Extra! Protest Songs No.2: “The Danger Zone”

Songwriter and singer Percy Mayfield was a scribe for the loveless and lost, but also for the man railing against the possibility of Armageddon. Even in the most plaintive and beautiful lovesick ballad, his apocalyptic bent creeps in. Here’s “Please Send Me Someone to Love”:
“Show the world how to get along
Peace will enter, when hate is gone
But if it’s not asking too much
Please send me someone to love…”

“River’s Invitation” conjoins his missing sweetheart with thoughts of suicide:
“I spoke to the river
And the river spoke back to me
It said man you look so lonely
You look full of misery
And if you can’t find your baby
Come and make your home with me”

Even a visit home was no fun. “Stranger in My Own Hometown”, cut famously by Elvis, finds the singer bemoaning his lot…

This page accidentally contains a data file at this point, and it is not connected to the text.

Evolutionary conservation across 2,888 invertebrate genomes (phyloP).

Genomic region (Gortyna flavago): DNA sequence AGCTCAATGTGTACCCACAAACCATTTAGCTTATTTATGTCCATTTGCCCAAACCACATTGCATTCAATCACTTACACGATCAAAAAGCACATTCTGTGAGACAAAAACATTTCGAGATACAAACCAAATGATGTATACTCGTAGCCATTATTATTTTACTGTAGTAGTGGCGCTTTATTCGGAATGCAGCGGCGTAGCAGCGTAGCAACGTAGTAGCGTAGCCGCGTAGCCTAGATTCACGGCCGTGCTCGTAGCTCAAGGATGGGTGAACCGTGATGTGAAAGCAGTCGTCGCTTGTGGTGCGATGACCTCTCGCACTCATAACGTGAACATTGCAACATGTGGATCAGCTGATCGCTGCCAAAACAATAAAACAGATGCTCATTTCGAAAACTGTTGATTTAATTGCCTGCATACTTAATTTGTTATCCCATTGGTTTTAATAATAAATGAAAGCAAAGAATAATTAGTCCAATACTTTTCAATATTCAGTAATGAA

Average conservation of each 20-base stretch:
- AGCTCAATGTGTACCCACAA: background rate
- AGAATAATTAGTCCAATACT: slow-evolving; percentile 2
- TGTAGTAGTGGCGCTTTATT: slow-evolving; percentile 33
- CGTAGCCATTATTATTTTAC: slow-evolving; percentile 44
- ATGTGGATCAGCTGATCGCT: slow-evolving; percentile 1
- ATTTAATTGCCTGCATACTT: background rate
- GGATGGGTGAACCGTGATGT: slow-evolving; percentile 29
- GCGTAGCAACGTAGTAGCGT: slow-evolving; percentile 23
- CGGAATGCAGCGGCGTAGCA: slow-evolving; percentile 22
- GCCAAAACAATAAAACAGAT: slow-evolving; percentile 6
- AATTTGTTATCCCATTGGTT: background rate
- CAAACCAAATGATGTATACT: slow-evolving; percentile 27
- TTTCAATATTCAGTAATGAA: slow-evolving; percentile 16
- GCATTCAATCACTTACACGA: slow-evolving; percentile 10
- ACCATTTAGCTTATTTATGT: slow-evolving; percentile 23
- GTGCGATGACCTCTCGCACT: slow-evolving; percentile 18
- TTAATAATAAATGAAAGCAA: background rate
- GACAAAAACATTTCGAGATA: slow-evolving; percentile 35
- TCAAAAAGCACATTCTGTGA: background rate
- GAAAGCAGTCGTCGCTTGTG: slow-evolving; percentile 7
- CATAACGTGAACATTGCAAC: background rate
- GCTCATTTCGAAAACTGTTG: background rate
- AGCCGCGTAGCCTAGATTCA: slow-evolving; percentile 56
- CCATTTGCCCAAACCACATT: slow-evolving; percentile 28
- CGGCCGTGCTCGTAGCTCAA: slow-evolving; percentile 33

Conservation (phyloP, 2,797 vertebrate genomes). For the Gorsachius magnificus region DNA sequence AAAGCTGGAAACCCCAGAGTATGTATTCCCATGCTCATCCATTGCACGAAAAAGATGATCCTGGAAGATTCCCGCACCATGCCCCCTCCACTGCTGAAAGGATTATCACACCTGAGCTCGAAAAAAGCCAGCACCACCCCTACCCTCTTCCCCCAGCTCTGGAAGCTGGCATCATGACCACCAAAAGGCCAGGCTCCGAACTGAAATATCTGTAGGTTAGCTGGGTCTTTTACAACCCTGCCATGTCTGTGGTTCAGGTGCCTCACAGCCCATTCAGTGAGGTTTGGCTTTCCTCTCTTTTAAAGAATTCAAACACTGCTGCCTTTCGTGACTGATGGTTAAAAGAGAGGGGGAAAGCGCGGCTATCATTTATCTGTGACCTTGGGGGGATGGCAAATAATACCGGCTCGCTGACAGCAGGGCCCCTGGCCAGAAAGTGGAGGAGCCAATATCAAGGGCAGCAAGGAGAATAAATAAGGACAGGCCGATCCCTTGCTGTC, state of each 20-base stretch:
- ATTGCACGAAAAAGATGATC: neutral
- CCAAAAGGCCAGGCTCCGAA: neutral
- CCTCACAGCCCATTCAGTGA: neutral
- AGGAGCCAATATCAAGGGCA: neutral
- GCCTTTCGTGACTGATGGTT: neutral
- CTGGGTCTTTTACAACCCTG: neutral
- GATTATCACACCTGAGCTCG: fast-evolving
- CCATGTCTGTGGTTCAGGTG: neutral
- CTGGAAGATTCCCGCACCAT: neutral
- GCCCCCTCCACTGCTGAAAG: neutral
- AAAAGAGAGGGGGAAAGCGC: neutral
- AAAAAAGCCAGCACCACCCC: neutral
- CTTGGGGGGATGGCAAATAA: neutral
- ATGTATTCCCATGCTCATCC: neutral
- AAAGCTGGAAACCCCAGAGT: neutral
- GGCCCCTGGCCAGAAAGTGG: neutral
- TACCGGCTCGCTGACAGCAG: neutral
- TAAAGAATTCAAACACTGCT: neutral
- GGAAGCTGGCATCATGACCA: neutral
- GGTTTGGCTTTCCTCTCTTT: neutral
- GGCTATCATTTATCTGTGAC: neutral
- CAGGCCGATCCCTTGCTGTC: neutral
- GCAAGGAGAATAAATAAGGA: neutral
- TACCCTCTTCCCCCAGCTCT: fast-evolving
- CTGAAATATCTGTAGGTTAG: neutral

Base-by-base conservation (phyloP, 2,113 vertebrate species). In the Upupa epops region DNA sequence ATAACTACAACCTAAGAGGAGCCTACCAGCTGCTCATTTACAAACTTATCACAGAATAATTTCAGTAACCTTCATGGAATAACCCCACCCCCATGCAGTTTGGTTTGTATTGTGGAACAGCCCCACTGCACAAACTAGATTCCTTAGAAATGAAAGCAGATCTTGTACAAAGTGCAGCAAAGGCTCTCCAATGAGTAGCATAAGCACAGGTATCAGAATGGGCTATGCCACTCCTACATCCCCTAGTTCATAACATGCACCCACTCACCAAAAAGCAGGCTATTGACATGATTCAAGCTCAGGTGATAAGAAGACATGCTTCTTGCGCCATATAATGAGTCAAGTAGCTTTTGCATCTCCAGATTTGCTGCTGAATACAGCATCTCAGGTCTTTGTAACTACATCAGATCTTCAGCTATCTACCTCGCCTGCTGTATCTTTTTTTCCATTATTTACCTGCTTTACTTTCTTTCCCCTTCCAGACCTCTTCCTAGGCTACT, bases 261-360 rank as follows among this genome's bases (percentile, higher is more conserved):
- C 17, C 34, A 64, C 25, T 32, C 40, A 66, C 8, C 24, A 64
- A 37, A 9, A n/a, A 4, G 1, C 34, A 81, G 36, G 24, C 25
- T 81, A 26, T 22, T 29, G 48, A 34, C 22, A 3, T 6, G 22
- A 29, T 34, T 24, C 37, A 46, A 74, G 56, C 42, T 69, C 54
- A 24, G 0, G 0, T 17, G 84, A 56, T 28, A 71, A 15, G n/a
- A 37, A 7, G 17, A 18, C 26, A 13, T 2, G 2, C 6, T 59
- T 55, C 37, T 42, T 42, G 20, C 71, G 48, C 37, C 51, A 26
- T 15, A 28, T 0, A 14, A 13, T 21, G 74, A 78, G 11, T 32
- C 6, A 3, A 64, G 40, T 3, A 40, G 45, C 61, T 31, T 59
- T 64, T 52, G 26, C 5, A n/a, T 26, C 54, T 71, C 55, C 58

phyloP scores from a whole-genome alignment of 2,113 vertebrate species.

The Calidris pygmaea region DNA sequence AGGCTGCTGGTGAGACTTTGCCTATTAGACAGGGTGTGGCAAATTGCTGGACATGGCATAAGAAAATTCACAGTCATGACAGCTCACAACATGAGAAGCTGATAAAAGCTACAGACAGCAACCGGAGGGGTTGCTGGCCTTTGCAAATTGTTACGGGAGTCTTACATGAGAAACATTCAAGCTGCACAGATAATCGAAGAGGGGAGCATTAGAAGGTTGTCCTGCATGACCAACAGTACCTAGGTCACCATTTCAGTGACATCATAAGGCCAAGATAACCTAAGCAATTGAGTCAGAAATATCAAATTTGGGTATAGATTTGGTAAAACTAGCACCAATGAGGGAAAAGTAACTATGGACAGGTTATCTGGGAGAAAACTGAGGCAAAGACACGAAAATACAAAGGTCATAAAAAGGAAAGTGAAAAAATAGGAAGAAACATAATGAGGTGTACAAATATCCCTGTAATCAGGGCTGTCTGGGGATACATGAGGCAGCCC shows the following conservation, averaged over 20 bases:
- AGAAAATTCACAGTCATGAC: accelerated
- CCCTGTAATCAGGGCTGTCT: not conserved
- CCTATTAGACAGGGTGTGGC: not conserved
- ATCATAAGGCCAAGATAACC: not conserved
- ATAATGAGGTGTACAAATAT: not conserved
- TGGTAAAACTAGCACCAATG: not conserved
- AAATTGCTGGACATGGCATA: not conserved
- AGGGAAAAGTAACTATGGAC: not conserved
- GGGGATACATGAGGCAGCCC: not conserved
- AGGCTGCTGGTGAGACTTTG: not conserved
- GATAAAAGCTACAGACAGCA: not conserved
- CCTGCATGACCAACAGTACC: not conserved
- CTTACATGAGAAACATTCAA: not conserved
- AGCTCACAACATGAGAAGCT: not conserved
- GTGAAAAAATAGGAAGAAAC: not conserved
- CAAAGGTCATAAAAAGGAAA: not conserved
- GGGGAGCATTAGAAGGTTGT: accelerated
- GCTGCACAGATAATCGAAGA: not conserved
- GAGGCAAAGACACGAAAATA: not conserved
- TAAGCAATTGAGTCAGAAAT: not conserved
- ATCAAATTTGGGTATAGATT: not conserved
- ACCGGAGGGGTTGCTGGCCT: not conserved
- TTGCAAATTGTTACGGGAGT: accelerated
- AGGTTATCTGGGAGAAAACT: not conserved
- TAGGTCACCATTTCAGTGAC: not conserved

“I came home with good intentions
About 5 or 6 years ago
But my hometown won’t accept me
Just don’t feel welcome here no more…”

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His most famous song was for his mentor, Ray Charles – “Hit the Road, Jack” was a monster hit in 1961. But on the B-Side, cut at the same session, was “The Danger Zone”, blessed with one of Ray’s greatest ever performances. Here’s a lovely piece about the song, and its relation to Leonard Cohen’s “Almost Like the Blues”, at thebluemoment.

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Its refrain has been running around my head for the last few months, to the point where I had to record a version of it. So forgive me the gall. Here it is. [removed for remixing]

 

 

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